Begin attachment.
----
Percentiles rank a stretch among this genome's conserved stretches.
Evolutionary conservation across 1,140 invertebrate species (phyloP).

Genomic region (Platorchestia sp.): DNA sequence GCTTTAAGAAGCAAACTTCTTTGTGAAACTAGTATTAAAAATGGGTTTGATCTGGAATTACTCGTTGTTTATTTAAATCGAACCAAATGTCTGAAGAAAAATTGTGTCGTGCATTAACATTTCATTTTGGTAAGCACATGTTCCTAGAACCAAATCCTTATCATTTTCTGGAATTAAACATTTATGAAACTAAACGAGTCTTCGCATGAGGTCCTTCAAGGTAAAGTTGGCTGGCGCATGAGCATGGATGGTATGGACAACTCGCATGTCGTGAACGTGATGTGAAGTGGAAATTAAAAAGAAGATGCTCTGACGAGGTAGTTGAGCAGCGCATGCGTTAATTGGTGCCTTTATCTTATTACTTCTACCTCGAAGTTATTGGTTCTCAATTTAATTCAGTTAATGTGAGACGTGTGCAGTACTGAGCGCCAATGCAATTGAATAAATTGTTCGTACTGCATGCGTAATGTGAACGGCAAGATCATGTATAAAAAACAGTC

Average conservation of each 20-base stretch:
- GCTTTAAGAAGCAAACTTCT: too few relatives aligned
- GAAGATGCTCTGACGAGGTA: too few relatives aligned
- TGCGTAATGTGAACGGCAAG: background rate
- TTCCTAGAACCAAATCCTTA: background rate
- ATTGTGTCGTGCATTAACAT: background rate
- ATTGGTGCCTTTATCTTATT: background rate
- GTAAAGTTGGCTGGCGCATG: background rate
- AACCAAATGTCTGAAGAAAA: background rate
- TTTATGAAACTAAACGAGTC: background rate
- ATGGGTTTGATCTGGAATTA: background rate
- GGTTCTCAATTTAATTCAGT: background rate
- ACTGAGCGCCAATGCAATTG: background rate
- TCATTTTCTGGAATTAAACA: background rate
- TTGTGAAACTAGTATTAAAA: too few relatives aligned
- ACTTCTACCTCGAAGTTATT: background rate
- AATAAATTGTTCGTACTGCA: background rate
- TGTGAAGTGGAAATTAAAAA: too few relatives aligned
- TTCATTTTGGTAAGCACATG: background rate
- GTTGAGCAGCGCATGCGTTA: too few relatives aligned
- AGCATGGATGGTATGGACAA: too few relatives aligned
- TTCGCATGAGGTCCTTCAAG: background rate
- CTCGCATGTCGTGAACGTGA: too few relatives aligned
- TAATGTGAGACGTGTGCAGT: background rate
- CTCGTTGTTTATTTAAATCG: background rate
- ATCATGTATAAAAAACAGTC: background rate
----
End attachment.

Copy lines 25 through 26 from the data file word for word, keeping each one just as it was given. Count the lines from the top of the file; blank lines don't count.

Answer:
- TTCGCATGAGGTCCTTCAAG: background rate
- CTCGCATGTCGTGAACGTGA: too few relatives aligned